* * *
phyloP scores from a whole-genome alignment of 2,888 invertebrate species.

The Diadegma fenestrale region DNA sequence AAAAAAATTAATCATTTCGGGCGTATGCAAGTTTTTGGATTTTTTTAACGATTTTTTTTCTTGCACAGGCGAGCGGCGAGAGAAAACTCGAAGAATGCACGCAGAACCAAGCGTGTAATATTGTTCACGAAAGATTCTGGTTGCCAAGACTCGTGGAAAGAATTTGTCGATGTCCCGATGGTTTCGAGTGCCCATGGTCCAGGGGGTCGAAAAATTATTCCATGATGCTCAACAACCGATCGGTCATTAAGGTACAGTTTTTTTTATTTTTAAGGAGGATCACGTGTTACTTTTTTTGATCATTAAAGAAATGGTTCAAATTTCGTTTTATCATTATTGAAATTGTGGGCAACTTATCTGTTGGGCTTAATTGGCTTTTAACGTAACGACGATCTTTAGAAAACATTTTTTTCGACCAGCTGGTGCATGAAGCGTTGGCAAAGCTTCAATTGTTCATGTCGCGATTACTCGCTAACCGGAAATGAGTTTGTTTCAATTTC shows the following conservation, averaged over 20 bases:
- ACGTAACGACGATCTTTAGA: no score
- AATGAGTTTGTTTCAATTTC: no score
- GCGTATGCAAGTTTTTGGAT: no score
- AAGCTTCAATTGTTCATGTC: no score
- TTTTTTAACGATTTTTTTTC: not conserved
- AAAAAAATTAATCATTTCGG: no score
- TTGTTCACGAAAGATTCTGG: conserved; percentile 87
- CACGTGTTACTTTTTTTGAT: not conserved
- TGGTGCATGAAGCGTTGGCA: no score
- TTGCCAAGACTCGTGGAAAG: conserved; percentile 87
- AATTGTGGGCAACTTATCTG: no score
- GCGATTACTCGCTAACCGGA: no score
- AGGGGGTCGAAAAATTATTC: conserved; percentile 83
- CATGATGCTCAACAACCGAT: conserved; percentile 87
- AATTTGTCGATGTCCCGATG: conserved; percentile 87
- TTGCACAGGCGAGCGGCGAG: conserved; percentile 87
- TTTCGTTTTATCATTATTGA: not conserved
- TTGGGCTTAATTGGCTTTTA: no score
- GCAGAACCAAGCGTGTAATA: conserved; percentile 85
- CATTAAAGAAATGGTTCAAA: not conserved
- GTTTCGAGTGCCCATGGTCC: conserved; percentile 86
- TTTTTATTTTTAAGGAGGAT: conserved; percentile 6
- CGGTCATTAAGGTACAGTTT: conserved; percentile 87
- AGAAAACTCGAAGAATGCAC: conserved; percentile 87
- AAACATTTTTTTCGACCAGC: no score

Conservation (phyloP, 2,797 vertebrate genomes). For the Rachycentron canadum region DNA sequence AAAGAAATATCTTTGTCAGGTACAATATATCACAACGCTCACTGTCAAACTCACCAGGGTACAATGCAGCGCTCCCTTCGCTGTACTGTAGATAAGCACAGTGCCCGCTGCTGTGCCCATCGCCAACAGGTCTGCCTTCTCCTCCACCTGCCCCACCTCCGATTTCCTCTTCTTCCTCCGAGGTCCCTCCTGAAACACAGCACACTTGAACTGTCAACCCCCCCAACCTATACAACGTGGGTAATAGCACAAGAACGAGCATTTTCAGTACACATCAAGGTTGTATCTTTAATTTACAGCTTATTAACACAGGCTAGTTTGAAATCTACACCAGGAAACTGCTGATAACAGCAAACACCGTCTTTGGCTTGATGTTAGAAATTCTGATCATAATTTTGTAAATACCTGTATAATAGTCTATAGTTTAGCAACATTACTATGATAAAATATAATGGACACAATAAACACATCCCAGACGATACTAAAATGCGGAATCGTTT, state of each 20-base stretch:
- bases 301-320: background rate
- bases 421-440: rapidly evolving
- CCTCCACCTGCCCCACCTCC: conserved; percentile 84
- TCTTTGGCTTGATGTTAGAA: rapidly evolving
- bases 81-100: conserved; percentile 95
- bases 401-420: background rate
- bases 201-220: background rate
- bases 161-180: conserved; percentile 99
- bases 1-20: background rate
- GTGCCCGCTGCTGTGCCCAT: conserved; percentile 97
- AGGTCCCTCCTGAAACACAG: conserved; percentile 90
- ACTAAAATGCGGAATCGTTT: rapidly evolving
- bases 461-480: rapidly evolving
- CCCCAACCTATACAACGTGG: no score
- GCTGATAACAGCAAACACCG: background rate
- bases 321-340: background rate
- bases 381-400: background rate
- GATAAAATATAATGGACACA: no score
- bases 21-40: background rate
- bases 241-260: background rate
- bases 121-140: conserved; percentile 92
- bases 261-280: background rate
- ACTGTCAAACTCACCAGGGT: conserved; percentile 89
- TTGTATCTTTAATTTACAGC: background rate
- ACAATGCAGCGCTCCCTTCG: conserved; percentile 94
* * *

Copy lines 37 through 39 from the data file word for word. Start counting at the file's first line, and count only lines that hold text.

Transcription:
- bases 1-20: background rate
- GTGCCCGCTGCTGTGCCCAT: conserved; percentile 97
- AGGTCCCTCCTGAAACACAG: conserved; percentile 90